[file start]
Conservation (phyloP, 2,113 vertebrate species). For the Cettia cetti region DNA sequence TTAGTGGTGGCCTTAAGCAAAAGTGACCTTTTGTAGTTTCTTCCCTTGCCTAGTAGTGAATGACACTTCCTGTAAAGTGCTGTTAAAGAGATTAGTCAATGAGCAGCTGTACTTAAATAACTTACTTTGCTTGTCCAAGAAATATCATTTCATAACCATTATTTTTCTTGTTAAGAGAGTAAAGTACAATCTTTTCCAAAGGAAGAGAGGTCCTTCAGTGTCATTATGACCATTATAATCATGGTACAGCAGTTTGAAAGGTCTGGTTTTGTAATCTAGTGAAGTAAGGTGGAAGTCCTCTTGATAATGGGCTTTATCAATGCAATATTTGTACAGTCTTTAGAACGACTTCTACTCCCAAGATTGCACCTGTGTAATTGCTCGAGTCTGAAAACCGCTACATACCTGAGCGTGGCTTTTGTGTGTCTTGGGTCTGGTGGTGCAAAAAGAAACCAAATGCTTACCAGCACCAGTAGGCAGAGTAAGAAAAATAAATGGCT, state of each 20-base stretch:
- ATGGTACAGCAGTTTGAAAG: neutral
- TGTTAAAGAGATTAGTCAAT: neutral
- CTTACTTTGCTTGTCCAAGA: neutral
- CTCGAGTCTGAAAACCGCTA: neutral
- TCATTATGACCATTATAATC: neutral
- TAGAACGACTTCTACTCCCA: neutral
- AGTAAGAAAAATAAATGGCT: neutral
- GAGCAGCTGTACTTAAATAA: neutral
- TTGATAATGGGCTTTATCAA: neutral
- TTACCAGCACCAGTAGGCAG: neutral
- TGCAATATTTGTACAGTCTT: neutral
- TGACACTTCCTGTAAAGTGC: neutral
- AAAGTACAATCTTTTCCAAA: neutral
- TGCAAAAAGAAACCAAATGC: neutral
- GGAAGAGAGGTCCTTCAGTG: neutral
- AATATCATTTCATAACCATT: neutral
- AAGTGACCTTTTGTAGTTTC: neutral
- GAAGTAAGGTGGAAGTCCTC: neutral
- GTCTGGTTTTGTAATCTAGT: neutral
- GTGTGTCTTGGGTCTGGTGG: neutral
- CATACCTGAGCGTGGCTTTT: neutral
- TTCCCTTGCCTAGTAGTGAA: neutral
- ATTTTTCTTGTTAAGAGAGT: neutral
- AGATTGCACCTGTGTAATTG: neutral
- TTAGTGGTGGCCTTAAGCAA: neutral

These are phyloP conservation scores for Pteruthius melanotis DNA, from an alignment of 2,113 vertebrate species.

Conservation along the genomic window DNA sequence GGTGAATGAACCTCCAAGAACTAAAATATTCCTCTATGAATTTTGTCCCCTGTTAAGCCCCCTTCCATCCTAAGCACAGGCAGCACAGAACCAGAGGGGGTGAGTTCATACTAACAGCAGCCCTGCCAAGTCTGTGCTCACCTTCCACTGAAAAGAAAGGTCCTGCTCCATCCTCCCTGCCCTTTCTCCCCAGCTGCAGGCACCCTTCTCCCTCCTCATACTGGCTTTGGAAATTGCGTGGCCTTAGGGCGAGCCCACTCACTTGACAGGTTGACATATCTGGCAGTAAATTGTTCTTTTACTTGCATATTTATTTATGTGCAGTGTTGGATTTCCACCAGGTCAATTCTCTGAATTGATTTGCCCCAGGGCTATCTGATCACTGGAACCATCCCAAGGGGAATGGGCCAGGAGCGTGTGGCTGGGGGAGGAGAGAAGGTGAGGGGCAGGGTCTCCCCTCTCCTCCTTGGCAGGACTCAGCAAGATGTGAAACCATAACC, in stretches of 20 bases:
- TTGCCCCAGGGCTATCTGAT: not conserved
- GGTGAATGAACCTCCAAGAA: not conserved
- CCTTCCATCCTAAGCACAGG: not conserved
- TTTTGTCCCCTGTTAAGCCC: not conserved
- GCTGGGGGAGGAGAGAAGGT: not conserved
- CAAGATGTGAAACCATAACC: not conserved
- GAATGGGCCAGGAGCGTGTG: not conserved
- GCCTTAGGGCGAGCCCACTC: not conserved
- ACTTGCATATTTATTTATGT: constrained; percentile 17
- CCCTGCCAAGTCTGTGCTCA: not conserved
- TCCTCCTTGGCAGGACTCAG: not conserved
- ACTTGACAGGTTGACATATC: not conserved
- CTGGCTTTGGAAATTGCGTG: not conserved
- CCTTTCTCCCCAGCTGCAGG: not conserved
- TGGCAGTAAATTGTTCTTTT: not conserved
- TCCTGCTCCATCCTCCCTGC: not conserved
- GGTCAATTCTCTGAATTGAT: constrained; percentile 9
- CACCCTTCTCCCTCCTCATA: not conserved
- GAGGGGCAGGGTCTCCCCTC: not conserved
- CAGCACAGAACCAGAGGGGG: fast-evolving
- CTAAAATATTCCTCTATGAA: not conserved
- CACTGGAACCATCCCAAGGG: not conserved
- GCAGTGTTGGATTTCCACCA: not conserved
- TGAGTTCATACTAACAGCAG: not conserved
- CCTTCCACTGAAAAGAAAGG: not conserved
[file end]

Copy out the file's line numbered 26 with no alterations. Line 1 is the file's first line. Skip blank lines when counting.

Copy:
- TTAGTGGTGGCCTTAAGCAA: neutral